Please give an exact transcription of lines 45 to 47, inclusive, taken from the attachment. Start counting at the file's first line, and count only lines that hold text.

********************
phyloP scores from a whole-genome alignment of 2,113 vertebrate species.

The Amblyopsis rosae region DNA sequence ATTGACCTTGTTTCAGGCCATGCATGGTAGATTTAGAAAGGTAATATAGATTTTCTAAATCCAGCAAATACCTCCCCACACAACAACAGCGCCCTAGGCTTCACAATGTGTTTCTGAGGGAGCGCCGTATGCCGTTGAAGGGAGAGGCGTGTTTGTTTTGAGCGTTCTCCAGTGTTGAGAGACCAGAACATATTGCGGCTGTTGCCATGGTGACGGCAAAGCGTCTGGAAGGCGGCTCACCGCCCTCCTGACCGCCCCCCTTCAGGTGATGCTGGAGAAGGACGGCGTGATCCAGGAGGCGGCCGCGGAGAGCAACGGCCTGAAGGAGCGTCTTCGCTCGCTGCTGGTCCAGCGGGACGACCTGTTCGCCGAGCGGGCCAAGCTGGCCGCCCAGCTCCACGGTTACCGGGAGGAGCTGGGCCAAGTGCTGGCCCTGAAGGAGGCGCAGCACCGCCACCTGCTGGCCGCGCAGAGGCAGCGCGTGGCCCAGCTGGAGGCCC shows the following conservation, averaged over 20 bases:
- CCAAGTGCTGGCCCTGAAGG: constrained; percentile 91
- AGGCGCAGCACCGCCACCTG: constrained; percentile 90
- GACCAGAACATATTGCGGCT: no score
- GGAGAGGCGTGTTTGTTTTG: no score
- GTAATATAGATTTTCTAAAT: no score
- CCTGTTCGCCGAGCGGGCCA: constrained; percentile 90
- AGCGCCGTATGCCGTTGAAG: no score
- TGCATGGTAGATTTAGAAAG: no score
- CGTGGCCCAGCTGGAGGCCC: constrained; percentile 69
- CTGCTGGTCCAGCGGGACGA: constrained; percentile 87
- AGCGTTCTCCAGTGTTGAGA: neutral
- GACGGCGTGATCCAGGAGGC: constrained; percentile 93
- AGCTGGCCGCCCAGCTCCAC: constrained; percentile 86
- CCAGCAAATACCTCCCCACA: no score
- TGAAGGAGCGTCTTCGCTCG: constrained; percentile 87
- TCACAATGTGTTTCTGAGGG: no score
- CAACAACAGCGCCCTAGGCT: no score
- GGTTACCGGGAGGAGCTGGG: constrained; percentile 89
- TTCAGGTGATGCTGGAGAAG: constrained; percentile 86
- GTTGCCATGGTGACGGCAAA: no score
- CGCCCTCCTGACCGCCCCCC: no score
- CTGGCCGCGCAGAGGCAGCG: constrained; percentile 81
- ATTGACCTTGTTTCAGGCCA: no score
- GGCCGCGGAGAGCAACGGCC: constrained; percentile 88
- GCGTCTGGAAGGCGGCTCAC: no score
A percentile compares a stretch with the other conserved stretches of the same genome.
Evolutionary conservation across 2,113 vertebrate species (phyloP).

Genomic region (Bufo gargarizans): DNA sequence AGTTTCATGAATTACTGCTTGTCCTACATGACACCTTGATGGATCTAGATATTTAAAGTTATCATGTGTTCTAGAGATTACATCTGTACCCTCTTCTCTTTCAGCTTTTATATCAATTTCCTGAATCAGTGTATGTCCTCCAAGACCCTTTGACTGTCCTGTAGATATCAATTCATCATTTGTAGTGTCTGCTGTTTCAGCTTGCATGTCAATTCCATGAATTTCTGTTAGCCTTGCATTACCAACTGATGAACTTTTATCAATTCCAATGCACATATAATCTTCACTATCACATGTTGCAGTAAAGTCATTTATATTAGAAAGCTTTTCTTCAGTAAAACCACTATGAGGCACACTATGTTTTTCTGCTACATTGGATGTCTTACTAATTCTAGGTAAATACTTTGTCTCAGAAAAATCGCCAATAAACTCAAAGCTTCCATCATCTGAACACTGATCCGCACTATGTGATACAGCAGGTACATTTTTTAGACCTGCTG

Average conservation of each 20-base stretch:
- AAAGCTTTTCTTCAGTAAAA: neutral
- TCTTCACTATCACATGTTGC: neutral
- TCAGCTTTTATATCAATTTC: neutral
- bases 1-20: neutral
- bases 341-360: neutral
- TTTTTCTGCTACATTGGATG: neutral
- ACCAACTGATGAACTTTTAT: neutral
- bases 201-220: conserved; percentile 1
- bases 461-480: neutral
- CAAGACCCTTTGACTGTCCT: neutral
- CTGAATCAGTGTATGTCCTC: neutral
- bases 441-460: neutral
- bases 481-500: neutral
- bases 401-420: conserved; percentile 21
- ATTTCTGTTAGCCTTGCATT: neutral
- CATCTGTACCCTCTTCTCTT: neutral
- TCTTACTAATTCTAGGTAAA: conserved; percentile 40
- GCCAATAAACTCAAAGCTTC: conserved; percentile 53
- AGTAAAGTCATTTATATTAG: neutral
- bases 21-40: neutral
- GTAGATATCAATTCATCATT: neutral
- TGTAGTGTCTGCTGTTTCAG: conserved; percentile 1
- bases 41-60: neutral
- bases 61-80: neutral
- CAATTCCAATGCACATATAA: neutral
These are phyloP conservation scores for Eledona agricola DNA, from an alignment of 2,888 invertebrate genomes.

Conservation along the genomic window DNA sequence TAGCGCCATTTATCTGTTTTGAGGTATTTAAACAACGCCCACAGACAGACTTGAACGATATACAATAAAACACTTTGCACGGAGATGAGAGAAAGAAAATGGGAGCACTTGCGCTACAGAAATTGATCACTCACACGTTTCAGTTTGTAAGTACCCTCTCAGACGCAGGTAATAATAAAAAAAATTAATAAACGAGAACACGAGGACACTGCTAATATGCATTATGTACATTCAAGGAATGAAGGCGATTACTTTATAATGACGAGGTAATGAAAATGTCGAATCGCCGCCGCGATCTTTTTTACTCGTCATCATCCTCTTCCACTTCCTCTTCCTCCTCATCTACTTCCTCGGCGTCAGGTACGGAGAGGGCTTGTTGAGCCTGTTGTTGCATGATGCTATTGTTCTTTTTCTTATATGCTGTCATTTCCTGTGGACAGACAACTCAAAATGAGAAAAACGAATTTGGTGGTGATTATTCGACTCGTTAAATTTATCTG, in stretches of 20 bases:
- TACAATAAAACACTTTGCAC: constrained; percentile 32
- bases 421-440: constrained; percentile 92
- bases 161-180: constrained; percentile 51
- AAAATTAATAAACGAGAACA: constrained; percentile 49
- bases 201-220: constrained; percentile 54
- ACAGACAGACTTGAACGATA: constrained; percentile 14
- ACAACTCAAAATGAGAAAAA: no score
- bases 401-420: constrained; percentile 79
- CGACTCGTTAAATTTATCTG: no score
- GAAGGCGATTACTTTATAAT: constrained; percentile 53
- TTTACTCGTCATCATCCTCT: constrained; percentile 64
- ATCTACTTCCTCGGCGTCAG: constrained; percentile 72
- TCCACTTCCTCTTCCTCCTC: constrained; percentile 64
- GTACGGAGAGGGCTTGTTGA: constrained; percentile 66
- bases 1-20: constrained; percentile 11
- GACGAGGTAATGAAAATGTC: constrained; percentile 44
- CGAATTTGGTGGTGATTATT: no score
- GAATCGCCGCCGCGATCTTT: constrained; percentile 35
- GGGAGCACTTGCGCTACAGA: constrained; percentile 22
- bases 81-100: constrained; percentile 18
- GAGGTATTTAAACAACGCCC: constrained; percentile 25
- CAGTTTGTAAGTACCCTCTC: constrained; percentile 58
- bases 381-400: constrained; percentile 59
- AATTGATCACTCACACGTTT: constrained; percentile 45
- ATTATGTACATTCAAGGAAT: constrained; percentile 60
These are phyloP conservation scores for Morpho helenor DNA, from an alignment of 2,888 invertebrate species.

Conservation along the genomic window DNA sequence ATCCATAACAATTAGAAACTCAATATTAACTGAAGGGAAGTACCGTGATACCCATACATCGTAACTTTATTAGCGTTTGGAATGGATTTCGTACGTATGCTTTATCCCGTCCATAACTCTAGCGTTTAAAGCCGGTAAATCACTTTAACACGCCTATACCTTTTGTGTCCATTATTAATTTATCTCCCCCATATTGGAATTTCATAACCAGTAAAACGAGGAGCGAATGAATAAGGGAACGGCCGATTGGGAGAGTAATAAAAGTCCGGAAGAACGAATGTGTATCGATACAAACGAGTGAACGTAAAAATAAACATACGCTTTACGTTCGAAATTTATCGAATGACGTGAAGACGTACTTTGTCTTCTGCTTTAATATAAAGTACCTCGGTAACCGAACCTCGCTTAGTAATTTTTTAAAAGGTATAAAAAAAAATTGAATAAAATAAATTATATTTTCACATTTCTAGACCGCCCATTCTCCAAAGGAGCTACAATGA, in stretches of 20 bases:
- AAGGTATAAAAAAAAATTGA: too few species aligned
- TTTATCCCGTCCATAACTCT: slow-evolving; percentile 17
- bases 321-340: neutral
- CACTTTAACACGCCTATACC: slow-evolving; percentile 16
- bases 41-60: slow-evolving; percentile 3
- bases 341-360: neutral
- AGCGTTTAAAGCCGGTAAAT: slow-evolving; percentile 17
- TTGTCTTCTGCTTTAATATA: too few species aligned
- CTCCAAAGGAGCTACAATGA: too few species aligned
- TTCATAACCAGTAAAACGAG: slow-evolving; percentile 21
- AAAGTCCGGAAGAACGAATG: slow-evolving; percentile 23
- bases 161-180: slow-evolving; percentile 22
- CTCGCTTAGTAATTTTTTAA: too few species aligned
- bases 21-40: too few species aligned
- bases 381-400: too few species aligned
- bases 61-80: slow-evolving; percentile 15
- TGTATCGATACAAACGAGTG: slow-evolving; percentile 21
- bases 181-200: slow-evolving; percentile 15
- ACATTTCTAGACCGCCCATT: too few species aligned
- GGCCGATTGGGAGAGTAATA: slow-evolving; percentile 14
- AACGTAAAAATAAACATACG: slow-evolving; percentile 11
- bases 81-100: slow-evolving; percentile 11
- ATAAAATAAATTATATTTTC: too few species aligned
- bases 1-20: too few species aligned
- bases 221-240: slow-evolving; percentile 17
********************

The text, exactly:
- bases 401-420: conserved; percentile 21
- ATTTCTGTTAGCCTTGCATT: neutral
- CATCTGTACCCTCTTCTCTT: neutral